We Will Rise Again

Written by Kaedus Hines.
Photos by Demarco Valentine


This is pain.

I've been fortunate in life so far to have not experienced traumatic losses on the level many others unfortunately have. There is no comparison between illness or the loss of a loved one or anything else that goes on in the real world and a football game. There are far greater issues that this world has to face, one of which I was acutely aware of as I took a post-game walk around my gentrified East Atlanta block in a black hoodie.

With that being said, this is some of the worst pain I've ever felt in my life. 

Sports feed on our subconscious minds by allowing us to live vicariously through them. That's why some people root for winning teams they have no personal connection to, reap the rewards of their success, and move on to the next top team when the losses outweigh the notoriety. 

For others, that symbiotic bond attaches the fan to a team that they suffer through the deepest agonies for just a taste of the success. There's a certain level of emotional masochism we endure through the losing seasons and first round busts and playoff failures as we try to get a championship that we feel *we have* earned. 

Cavalier and Cub fans felt that vindication in the past year. I felt happy for them as they won their respective titles, knowing that there is nothing I would want more — on a vicarious, media-brainwashed, subconscious level — than to see anyone in Atlanta win a ring. I wanted it for so much more than just my own fan-hood. I wanted for my city. I wanted it for everything that has happened here and everything that will. I wanted it for the lifers to know it all paid off and have pride in what we've accomplished. I wanted to keep the bandwagoners showing team spirit and wearing their Falcons gear up and down the streets. I wanted it to end all the naysayers' negativity and anti-Falcon media agendas. I wanted it to propel the team to the next tier amongst the NFL.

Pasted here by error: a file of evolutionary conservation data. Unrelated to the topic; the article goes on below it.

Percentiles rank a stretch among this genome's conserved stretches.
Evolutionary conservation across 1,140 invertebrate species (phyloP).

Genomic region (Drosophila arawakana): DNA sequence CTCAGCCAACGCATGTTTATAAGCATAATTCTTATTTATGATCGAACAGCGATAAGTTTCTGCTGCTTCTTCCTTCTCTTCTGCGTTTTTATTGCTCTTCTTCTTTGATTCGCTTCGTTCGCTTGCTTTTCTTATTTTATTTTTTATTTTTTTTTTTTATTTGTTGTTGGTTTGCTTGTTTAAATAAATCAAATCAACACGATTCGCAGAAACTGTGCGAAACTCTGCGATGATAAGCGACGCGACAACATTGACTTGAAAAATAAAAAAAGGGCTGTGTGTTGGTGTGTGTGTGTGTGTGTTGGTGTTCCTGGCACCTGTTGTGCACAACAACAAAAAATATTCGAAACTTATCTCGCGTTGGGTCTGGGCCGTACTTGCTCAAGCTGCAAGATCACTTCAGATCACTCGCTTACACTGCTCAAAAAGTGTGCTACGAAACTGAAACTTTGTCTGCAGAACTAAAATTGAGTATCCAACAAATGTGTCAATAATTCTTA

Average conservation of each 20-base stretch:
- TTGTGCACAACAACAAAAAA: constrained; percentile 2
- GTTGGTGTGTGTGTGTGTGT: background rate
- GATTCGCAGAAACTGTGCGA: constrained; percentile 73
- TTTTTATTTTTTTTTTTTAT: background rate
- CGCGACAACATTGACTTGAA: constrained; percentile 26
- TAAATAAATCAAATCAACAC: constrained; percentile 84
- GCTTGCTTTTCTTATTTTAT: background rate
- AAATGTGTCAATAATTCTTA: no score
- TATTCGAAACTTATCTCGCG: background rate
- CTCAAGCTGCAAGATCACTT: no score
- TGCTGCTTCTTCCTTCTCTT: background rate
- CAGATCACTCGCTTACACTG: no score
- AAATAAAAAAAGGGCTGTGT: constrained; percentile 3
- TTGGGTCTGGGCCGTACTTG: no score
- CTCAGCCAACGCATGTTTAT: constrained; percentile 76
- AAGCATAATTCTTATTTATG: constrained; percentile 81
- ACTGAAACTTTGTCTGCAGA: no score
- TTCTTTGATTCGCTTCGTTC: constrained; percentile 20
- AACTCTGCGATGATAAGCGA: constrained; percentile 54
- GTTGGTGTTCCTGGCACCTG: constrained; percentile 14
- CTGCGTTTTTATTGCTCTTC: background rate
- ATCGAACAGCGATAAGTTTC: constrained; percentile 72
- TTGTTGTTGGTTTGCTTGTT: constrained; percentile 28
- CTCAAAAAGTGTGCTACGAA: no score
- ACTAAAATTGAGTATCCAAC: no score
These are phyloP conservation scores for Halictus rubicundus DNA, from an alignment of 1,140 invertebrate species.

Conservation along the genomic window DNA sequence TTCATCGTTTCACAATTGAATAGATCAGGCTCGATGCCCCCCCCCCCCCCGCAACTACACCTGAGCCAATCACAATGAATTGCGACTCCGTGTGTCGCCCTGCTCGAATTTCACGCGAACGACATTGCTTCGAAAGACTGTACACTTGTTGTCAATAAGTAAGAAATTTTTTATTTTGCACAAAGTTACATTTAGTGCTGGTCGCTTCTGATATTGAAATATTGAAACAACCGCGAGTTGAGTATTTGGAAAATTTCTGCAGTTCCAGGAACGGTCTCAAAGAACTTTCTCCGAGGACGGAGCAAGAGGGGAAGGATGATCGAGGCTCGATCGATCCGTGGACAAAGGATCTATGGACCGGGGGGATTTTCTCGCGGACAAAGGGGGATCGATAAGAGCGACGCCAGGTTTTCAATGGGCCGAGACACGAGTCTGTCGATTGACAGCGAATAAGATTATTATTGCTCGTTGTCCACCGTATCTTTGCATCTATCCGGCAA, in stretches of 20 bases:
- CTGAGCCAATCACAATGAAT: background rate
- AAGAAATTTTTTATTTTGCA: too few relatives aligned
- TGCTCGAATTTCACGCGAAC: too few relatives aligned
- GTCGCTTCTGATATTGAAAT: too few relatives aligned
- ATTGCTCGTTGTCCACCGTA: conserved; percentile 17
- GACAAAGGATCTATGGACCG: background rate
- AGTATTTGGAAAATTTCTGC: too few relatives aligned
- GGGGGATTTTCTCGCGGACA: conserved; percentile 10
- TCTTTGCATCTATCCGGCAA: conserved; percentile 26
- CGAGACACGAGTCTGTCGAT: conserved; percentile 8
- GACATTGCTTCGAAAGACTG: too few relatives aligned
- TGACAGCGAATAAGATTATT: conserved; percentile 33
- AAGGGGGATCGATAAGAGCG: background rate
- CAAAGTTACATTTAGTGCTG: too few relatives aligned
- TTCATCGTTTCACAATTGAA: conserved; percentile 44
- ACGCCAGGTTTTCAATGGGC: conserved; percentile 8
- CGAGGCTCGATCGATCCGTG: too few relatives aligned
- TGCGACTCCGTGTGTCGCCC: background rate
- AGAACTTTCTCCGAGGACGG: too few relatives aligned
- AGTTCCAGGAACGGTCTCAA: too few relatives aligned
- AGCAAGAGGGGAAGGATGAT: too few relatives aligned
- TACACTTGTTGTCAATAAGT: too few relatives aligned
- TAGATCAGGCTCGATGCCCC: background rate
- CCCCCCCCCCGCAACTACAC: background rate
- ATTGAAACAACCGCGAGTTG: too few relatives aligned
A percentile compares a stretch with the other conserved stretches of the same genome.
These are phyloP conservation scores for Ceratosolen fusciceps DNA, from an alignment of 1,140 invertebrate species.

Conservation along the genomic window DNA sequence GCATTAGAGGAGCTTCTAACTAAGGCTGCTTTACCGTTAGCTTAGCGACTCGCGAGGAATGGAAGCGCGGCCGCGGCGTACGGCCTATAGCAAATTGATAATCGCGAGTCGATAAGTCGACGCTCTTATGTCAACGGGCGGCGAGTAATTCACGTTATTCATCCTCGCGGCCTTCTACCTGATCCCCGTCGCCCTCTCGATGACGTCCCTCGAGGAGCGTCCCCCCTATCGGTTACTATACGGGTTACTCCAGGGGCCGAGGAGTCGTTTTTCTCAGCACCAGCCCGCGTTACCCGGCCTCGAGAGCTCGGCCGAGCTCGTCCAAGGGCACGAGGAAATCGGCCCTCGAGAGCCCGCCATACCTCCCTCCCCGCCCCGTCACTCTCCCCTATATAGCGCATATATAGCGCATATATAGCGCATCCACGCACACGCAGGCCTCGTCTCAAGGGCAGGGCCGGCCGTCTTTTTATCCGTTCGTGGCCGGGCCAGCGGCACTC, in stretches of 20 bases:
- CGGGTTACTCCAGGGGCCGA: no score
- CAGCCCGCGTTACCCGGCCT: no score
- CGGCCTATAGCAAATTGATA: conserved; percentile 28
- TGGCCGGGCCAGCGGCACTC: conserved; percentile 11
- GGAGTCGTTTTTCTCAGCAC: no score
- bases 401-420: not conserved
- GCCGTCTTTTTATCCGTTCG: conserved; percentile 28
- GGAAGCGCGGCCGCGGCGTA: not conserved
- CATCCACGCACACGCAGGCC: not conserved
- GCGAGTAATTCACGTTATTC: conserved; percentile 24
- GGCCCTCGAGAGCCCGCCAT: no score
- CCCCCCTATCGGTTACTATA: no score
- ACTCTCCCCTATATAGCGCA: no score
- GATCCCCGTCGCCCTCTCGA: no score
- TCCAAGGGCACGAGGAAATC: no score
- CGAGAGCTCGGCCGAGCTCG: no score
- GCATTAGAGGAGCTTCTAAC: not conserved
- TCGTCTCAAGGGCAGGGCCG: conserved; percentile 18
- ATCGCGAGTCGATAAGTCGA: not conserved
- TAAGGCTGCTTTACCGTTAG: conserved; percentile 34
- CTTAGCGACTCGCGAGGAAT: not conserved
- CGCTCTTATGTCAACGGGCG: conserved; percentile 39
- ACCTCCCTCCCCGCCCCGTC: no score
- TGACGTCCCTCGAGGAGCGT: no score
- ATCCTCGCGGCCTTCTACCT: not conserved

I wanted it to be symbolic of the transition this city is going through, to somehow, some way, unify the whole city to the point that it fixes gentrification and traffic and MARTA and the metal plates they still putting over potholes in these streets and....

....I wanted to see my city reborn.

We've been through fires before: 

  • Sherman burnt the city down

  • The Great Atlanta Fire of 1917 (look it up, connects a great deal to history of Boulevard/Monroe and connects to gentrification, from 100 years ago to today — #staywoke) 

  • The Olympic

This is another fire; for the Falcon, for the diehard fans, and for the city itself. Again, we have to rise from the ashes. But there's not enough Phoenix Downs in the world for this shit right now. For the ride-or-dies that have been through it all, the ones that have had their faith tested and still refused to surrender their love for this team, this is agony of the most immortal kind. 

Understand this now. This is a curse we will have to live with for all eternity. We can come right back next year and win it all. We can pull off a 3-peat. Matt Ryan can win a title every year for the rest of his career and we will NEVER hear the end of it for this. This is Bill Buckner in 1986 on crack. This is Oilers vs. Bills in 1993 on a molly. This is Golden State being up 3-1 last year on some pills you found on Edgewood. We were the sacrificial lambs for the greatest comeback in sports history by the greatest QB in NFL history. 

We're going to have to live with this. We have got to move on. We have to hold on. We can't let this destroy our love for our squad.


Kaedus Hines. is an Atlanta native, Falcons fan, and artist. Follow him on Twitter and Instagram at @Kaedushines

Demarco Valentine is a freelance photographer & international giraffe fight referee for ABL Radio. You can see more of his work on IG @demarcov